Scars Of Dracula 1970 REVIEW


RICHARD PHILLIPS-JONES says Scars of Dracula 1970 isn’t as bad as you would think

Scars of Dracula 1970

TITLE: Scars of Dracula
DIRECTOR: Roy Ward Baker
CAST: Christopher Lee, Dennis Waterman, Jenny Hanley, Patrick Troughton, Christopher Matthews, Michael Gwynn, Michael Ripper

Scars of Dracula 1970 Review

Reanimated in his coffin by the blood of a visiting bat, Count Dracula (Christopher Lee) is soon terrorising the locals near his castle once again, abetted by his manservant Klove (Patrick Troughton).

Meanwhile, Paul Carlson (Christopher Matthews) is fleeing from the nearest town, having been caught in flagrante with the Burgomeister’s daughter, and finds himself seeking shelter at Dracula’s castle. The Count initially seems like the perfect host, but when his companion Tania (Anouska Hempel) appears to seek Paul’s help in escaping, it’s soon clear that all is not as it seems.

When Paul is believed missing, his brother Simon (Dennis Waterman) and the object of their affections, Sarah (Jenny Hanley) set off in search of him. At the nearby village tavern, they encounter hostile locals (led by innkeeper Michael Ripper) with superstitions about vampires, and a poor line in hospitality.

Ejected from the tavern for asking too many questions, they too are forced to seek shelter in Dracula’s castle, where the Count appears to have plans for them. However, Klove has taken a liking to Sarah, and helps the pair escape. An infuriated Count punishes Klove, before setting out to make Sarah his next undead companion…

This is Hammer Horror, as the 1970s dawned. Finding it increasingly difficult to secure US finance for their films, they entered into domestic production deals with Rank and EMI, owners of the UK’s main cinema chains, Odeon and ABC respectively.

Scars Of Dracula was the first product of the EMI deal, and marked a disarming change as the new decade dawned, for not only would the film be the first in the studio’s series with no narrative connection to its predecessors, it was also all too apparent on screen that the EMI deal did not pare budgets like those of Hammer’s American former backers. It was a rude awakening that the studio’s golden age was entering its final chapter.

Scars of Dracula

Bearing all this in mind, it should be no surprise that the film’s production values feel sorely compromised compared to what came before. The sets certainly aren’t as lavish as they once were, whilst the painted backdrops leave much to be desired, totally mismatched with the exterior scenes which cut to those outside the castle. The deft touch of art director Bernard Robinson (who passed away two months before shooting commenced) is missed tremendously. When an obviously imitation bat appears to revive the Count by dribbling blood on his remains, it’s a risible moment that makes the climax to Kiss Of The Vampire (1963) look like high art.

However, whilst it would be very easy to simply dismiss Scars Of Dracula as a hack-job (and indeed, some have), that would be to do a great disservice to its director, Roy Ward Baker, an experienced and indeed respected film maker.

Baker’s observations on the DVD commentary for the film give a considerably different perspective, of a director trying to get something out of the most limited of resources, not to mention a fed-up star who felt increasingly emotionally blackmailed into playing the role he had defined for an entire generation.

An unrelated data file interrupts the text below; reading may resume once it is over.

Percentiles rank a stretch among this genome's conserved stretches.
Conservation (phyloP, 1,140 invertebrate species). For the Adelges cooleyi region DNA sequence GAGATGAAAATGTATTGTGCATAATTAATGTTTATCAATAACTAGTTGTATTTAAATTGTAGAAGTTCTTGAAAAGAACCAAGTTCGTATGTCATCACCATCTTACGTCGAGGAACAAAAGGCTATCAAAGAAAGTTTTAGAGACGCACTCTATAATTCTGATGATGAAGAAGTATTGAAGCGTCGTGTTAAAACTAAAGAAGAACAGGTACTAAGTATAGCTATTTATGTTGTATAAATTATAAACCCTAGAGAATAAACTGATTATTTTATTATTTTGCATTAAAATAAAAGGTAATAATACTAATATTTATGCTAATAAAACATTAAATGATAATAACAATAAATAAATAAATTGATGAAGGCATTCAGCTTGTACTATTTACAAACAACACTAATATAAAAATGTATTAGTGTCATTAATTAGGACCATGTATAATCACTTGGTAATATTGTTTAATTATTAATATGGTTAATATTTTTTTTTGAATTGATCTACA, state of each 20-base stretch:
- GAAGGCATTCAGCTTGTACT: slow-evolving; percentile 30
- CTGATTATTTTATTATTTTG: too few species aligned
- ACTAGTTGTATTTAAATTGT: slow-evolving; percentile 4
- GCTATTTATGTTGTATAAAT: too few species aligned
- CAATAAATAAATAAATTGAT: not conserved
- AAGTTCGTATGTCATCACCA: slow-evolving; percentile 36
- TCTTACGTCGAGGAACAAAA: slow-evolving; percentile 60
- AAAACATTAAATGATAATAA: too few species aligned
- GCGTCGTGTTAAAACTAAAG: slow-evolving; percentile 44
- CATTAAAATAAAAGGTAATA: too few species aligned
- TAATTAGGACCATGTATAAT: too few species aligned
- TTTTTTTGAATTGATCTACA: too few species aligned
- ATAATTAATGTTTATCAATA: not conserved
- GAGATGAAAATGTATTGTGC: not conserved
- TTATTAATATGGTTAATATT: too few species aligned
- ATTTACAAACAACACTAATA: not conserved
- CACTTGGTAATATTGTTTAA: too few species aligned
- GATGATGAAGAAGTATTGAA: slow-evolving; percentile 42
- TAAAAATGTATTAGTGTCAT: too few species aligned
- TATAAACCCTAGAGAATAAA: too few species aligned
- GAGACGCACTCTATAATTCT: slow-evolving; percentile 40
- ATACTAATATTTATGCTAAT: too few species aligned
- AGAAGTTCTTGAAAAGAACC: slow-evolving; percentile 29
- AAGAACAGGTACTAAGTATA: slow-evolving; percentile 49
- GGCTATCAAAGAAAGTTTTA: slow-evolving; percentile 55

Despite the film’s many flaws, there are intriguing ideas scattered throughout. The script by John Elder (aka Anthony Hinds) tries to reintroduce the idea of Dracula first appearing to stranded travellers as the courteous host, harking back to his first appearance in 1958. It also includes Dracula’s animal-like scaling of the castle wall, a striking feature of Bram Stoker’s novel which had been underutilised on film.

Baker had to fight hard to shoot this particular sequence, when producer Aida Young said it would be too expensive. Thankfully, the director stood his ground, insisted on the necessary set being built and gave Christopher Lee his only opportunity to play this dramatic moment from Stoker’s text. Indeed, Baker’s battles to get what he wanted would strongly suggest that he considered the film to be anything but a hack-job.

Ultimately the victim of penny pinching by its backers, this is a film which may be the unloved runt of Hammer’s Dracula litter, but you know something? Avoid comparing it to what had come before, judge it purely on its own merits, and Scars Of Dracula isn’t actually as bad a film as you might have been led to believe. It deserves a fresh look.

Besides, how often do you get Lee’s Dracula, the second Doctor Who, Carter from The Sweeney, the lovely presenter of Magpie, Bob Todd from The Benny Hill Show, and Anouska Hempel, all in the same film?

TRIVIA POINT: Patrick Troughton kept a production still of Christopher Lee branding him with a red hot sword. He apparently displayed it in his lavatory.

What did you think of Scars of Dracula 1970? Tell us your thoughts in the comments tomorrow!

Watch Scars of Dracula 1970 Trailer


  1. Good and fair review. I always thought Scars was very underrated. I thought it was one of the best, especially as Christopher Lee was given more in the way of dialogue this time.

  2. I agree Barry. I feel that for some unknown reason Dracula AD 1972 and Satanic Rites are treated with reverence whereas Scars is treated like dirt. But in my mind, Scars is much more fun and gives Lee much more to say and do!


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